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  1. Sailor 1911 Profit, Fine Nib, Ivory Body I realize there are several reviews of the Sailor 1911 Profit, but I don't seem to see many pictures of the ivory body. I decided to put in my two cents and also have some reference pictures available for anyone else who wants to check out the pen before buying. The pictures I have seen prior to receiving this pen made it difficult to determine whether or not the pen was a bright white or a true ivory. I can happily say that it's a lovely off white colour and that I am very pleased with it. What follows is my picture heavy mini review. I would highly recommend the pen, and it is honestly my favourite pen overall (I had a burgundy one that I have sadly misplaced). The pen came with a standard Sailor box, that seems price appropriate, a converter, two cartridges, and an instruction manual. The pen was a birthday present from my girlfriend, and I appreciate it a lot. She's far too kind to me and indulges my hobby. The Review: Appearance and Design: 8 The classic cigar shape of the pen is fitting, though admittedly uninspired. I very much like the ivory colour and I think it's a step up from white. It looks like a nice warm pen, and the gold trim only adds to the appeal. The clip is also classic and uninspired, but far from ugly. It fits with the pen and all in all it looks very classy. In my book, it does get bonus points for being ivory coloured. If you don't care for the colour as much as I do, I would say the design is a 7, since it's unoriginal but well executed. The Pen DSCF6769 by makey95, on Flickr The Trim DSCF6774 by makey95, on Flickr Construction and Quality: 9 The pen feels very well made, and is very sturdy. The threads where the cap screws on are smooth and rounded, and they never interfere with the grip. There's not a single loose part in the pen, and it seems sturdy enough to take drops while capped. The resin body feels durable, and nothing about the pen seems cheap. The nib and feed are friction fit, and they can easily be pulled out, but they're not loose at all and are a snug fit. Nib and Feed DSCF6777 by makey95, on Flickr Weight and Dimensions: 10 The pen feels like it's made to be posted, and once posted feels perfectly balanced. Unposted, it is a tad too short for my hands, and feels rather light. Capped the pen measures around 5.25" and uncapped it is about 4.625" unposted. Posted, the pen is about 6" long. The diameter of the grip seems to be around .375". It is a medium-light pen, but I can write with it for hours at a time without my hand tiring. Nib and Performance: 10 Honestly this is my favourite modern nib/favourite non-flex nib. I've tried a few flex nibs that come close to being the joy that this one is, but even they pale in comparison. It is honestly one of the most enjoyable writing experiences that I have experienced. For such a fine nib, it is extraordinarily smooth and has almost no feedback, but still enough to let you feel the paper enough to enjoy the ride. The feed does a superb job of keeping up and it never has any hard starts or skips. The nib wrote immediately, even after being left out to take the photographs. The Nib DSCF6783 by makey95, on Flickr The Feed DSCF6775 by makey95, on Flickr Filling System and Maintenance: 7 The pen uses a cartridge converter system, and despite that has great ink flow. The converter does not hold all that much, but it's certainly enough to last several days of note taking. Having a cartridge converter system makes maintenance easy enough, but the friction fit nib and feed makes cleaning out the pen a breeze. Just take it apart, wash it, dry it, and it's quick and easy to move from a black ink to say a light yellow-orange. Normally I would give cartridge converter pens a 5, utterly average, neither good nor bad, but the ease of maintenance warrants a higher grade. Cost and Value: 10 This tends to be highly subjective, but for a pen that I consider to be the best writing experience, with a marvelous fine nib, easy maintenance, and perfect balance, I would say that the $100 that my girlfriend paid for it was reasonable. I would be personally willing to pay the full U.S. price for this pen (with tax, around 180 dollars). Conclusion: Highly recommended, if you couldn't tell. A word of warning, every once in a while I do see a Sailor 1911/Pro Gear or two out of the box (I've worked with a few over the years) with misaligned tines, but that's usually a quick fix. I have never seen a Sailor 1911 Standard that, once aligned, does not write smoothly. The majority of Sailors that I have seen write perfectly out of the box. Writing Sample/First impression review (Muji Notebook) DSCF6787 by makey95, on Flickr Final Words: Thanks for reading, feel free to mention your own thoughts on the pen, the colour, or my pictures. I tried my best to accurately pick up the colour of the body. I cannot thank my girlfriend enough for the gift, and I know it will see a lot of use. The only thing that I'm worried about is staining the ivory body. I've been looking into leather pen slips/holders for this pen, and I would appreciate any cheap but durable recommendations. I would like around 10 dollars, 15 maximum for the holder. I hope the review was informative.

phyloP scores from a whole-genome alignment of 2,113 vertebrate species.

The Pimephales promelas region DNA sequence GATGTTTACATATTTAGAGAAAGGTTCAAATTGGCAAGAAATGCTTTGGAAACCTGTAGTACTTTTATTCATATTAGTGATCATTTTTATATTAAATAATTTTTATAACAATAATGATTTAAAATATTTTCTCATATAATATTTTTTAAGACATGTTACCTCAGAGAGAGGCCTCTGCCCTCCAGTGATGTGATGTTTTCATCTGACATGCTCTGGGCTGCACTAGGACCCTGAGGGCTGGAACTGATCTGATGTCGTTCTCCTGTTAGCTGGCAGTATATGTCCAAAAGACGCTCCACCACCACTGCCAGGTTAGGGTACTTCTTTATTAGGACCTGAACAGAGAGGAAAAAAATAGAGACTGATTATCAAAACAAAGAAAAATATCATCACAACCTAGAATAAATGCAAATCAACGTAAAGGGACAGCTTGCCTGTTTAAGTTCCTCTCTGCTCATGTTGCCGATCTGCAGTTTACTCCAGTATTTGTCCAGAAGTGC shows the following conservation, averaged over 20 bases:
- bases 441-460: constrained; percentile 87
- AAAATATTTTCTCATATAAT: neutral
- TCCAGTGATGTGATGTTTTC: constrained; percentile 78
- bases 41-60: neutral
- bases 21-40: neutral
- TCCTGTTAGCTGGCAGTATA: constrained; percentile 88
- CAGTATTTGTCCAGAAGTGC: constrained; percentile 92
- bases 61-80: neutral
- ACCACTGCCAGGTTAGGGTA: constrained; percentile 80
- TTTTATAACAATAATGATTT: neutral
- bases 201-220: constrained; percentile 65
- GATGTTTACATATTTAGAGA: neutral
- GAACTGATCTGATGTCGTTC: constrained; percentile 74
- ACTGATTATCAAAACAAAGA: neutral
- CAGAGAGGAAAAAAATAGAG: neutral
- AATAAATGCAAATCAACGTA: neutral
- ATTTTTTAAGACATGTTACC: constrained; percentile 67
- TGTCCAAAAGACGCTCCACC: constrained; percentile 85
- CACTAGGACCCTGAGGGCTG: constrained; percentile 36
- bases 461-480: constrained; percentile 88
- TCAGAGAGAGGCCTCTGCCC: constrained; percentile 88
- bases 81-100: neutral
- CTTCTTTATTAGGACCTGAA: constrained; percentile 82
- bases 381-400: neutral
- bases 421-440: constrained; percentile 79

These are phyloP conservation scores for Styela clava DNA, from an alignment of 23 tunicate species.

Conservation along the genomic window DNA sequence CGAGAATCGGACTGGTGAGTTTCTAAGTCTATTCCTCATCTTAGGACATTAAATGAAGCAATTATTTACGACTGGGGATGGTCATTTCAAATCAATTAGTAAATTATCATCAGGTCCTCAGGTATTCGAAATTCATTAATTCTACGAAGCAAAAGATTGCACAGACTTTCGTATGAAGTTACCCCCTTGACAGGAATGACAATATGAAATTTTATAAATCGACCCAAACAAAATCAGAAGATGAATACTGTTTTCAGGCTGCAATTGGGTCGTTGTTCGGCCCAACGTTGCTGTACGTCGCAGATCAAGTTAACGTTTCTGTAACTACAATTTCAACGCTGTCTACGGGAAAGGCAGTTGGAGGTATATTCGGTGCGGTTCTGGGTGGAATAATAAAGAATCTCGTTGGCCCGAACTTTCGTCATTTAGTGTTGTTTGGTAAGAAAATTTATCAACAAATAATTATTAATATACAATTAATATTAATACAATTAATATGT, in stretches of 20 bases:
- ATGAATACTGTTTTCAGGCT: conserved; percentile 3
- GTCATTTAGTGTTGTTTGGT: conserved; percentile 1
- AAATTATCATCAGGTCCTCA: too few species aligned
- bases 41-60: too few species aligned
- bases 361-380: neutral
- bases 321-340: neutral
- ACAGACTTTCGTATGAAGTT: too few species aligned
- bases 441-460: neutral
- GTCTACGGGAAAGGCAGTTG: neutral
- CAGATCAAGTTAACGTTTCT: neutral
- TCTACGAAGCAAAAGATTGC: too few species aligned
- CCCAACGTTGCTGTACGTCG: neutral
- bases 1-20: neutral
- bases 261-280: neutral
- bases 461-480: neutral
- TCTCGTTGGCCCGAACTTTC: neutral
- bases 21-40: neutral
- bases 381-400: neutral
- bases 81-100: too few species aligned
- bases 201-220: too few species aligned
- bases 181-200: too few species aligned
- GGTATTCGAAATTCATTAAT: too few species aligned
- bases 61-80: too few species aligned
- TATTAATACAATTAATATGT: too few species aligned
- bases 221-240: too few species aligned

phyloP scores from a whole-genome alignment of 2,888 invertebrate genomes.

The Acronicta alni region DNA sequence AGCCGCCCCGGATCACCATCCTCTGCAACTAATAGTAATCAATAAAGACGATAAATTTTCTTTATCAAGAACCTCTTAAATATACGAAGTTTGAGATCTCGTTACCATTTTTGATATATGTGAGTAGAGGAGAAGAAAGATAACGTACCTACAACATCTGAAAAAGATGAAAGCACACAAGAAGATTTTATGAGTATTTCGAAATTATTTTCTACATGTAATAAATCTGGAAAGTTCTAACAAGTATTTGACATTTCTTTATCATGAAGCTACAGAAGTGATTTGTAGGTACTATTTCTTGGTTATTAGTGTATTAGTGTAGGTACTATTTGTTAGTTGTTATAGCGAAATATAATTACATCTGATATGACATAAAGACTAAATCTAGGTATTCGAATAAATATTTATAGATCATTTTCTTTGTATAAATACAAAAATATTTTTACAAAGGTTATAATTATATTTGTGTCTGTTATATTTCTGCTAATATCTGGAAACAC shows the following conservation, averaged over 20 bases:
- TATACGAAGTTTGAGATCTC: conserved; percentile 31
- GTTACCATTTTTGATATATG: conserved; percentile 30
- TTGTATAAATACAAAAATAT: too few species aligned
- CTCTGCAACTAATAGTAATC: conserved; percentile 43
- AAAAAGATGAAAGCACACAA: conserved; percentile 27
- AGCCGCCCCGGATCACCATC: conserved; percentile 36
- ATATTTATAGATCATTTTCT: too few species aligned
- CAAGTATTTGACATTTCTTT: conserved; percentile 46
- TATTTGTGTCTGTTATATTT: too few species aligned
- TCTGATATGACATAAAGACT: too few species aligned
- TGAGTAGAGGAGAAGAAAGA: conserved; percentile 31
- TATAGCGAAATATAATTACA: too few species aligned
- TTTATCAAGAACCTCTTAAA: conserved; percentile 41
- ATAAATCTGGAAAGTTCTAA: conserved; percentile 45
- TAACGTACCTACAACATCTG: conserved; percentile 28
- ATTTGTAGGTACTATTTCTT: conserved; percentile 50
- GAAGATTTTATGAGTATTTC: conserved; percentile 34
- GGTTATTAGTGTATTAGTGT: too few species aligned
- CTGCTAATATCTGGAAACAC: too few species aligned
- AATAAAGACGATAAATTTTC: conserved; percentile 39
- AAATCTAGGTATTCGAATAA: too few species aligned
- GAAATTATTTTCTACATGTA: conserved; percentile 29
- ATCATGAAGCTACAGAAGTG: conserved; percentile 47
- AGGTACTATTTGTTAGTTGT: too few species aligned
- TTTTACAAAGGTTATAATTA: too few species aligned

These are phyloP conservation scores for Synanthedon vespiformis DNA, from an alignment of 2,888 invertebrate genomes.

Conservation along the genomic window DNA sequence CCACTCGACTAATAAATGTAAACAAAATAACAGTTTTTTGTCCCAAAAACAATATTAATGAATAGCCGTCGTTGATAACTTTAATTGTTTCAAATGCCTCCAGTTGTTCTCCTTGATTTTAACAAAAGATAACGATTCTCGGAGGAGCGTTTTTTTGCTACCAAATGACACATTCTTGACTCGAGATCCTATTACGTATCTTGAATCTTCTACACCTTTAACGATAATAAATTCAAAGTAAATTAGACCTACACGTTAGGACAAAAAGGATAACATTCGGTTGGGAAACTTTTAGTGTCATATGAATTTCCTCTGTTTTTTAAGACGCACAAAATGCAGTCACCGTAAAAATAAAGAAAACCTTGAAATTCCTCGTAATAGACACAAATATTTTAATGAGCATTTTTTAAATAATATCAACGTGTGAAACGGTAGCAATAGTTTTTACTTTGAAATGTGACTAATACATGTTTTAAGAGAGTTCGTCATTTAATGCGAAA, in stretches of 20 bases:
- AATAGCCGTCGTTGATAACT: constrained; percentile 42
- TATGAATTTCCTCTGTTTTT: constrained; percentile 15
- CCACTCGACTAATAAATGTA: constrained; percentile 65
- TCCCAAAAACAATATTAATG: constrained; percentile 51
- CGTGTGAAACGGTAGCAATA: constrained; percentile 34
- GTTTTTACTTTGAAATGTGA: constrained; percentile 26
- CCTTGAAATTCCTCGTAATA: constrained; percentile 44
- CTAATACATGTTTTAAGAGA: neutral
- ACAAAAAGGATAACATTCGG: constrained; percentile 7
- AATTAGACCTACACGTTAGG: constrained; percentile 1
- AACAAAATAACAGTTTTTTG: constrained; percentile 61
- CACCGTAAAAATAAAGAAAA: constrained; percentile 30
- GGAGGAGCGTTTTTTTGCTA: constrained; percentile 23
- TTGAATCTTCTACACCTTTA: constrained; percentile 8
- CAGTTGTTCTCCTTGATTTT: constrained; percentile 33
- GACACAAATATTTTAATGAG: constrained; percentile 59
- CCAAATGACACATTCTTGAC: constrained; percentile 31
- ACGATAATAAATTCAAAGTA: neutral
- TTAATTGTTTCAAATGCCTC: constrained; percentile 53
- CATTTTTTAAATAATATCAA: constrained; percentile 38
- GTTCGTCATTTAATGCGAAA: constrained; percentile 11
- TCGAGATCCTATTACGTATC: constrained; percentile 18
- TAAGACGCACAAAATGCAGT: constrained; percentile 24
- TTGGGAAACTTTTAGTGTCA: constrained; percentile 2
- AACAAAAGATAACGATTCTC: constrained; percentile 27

2. a.lachlan